There are several things in my life that I can be pretty confident are not going to happen. I’m never going to keep homing pigeons, learn to crochet or become a chimney sweep. I’m hardly likely to perch on the summit of Everest (vertigo; grief Snowdon was bad enough) or walk on the moon. I very much doubt I’ll own a penthouse in Hong Kong or run a quaint pub in the depths of the English countryside either. Owning a bistro is hardly likely to happen (a tapas bar in Madrid is far more appealing) nor a Michelin starred restaurant.
Actually I have no idea what a bistro is or how it differs from a restaurant. I’m assuming they are generally smaller and with less formality in both deco and style of food served. A bistro, at least if I ran one, would forgo side plates and such frivolous additions to the ‘dining experience’. Under my management of course there would be an award winning, deliciously interesting wine list specifically tailored to the seasonally inspired dishes available.
I never got as far with a wine to match this ‘salad’ – too pumped on Gin and Tonic I’m afraid. But the locally grown baby potatoes, my own Elderflower cordial and the home grown sorrel leaves are as fresh and as local as you could want. The chicken wasn’t but if I had any sort of space equivalent to a garden there would be a chicken run…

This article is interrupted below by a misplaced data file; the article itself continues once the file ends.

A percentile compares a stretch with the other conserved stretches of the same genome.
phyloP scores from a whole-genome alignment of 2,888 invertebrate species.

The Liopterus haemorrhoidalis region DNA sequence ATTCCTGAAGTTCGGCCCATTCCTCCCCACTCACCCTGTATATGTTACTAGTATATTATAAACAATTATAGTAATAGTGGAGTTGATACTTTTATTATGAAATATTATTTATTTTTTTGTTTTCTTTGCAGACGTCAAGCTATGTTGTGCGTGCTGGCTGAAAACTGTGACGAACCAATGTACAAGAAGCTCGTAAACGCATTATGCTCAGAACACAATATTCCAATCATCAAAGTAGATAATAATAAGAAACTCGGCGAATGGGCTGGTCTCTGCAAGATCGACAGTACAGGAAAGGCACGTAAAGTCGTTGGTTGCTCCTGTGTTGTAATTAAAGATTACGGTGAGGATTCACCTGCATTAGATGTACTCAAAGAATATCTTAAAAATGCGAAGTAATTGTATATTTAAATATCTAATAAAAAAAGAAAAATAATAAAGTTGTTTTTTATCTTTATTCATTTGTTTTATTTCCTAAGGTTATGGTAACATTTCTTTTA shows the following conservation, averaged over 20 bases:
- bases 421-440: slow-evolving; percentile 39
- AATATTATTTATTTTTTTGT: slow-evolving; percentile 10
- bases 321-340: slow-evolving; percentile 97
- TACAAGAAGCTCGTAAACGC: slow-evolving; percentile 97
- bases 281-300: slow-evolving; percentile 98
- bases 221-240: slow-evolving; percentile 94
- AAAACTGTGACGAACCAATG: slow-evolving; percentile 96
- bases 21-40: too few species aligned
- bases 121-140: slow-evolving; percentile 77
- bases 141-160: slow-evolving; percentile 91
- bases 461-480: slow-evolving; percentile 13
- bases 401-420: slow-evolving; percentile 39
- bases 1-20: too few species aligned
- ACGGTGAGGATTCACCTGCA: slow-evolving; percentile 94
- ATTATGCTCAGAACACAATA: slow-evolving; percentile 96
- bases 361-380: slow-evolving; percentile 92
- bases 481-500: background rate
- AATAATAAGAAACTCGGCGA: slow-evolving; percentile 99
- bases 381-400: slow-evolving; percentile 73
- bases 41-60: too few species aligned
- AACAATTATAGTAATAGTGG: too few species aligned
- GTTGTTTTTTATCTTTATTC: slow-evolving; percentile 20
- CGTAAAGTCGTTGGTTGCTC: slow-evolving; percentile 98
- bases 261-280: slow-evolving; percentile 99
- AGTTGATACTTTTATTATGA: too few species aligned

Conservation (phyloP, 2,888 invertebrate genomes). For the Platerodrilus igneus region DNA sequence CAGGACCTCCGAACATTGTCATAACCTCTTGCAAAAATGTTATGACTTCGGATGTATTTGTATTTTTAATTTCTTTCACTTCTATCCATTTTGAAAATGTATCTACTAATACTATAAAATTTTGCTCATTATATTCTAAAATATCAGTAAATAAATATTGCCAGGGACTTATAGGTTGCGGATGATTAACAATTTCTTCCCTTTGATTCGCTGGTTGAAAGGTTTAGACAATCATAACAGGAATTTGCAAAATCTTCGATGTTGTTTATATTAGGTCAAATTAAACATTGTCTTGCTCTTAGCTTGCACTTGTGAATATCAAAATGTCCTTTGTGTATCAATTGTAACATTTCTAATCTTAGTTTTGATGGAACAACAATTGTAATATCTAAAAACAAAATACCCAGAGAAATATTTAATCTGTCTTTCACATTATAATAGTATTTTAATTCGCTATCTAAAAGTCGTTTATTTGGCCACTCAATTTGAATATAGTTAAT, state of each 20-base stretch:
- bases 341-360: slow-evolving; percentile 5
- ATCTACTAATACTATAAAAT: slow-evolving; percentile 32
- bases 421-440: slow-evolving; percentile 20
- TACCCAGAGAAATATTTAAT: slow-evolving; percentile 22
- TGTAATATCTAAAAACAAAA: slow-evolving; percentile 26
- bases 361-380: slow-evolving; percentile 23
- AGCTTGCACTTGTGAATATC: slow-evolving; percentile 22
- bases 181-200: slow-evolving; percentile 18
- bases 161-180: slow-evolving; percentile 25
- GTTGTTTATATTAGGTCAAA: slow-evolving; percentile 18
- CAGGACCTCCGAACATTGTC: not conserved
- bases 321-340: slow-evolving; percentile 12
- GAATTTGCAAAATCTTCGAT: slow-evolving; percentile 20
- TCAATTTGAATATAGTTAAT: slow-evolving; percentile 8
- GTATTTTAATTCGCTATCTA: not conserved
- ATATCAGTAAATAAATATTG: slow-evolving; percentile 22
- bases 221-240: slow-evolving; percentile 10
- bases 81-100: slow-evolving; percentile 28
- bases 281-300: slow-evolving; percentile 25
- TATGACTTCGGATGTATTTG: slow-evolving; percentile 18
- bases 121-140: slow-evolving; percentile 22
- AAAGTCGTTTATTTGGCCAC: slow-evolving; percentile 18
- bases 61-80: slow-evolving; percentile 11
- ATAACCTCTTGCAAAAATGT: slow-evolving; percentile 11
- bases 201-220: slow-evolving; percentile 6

Warm Chicken and Potato Salad with Lemon and Elderflower Sauce
There are no specific quantities to this dish – use as many little boiled potatoes as you wish to eat tossed with pan-fried diced chicken breasts. The sauce is the interesting bit. Heavily reduce a quantity of chicken stock (enlivened with several strips of lemon peel and two sprigs of rosemary). Strain before returning to the heat with a hefty slug of cream. Reduce further. Add a slug of homemade Elderflower cordial (also good in the G&T!) to taste and maybe a little lemon juice. The sauce needs to be quite thick; the addition of a knob of butter helps.
Pour over the chicken and potatoes and dress with a few sorrel leaves.
If any were available a few quarters of fresh figs would have been added (semi-dried figs are too sweet I thought) to give that ‘real bistro’ feel; if there is such a thing!
My entry to this months Passionate Cook hosted Waiter event.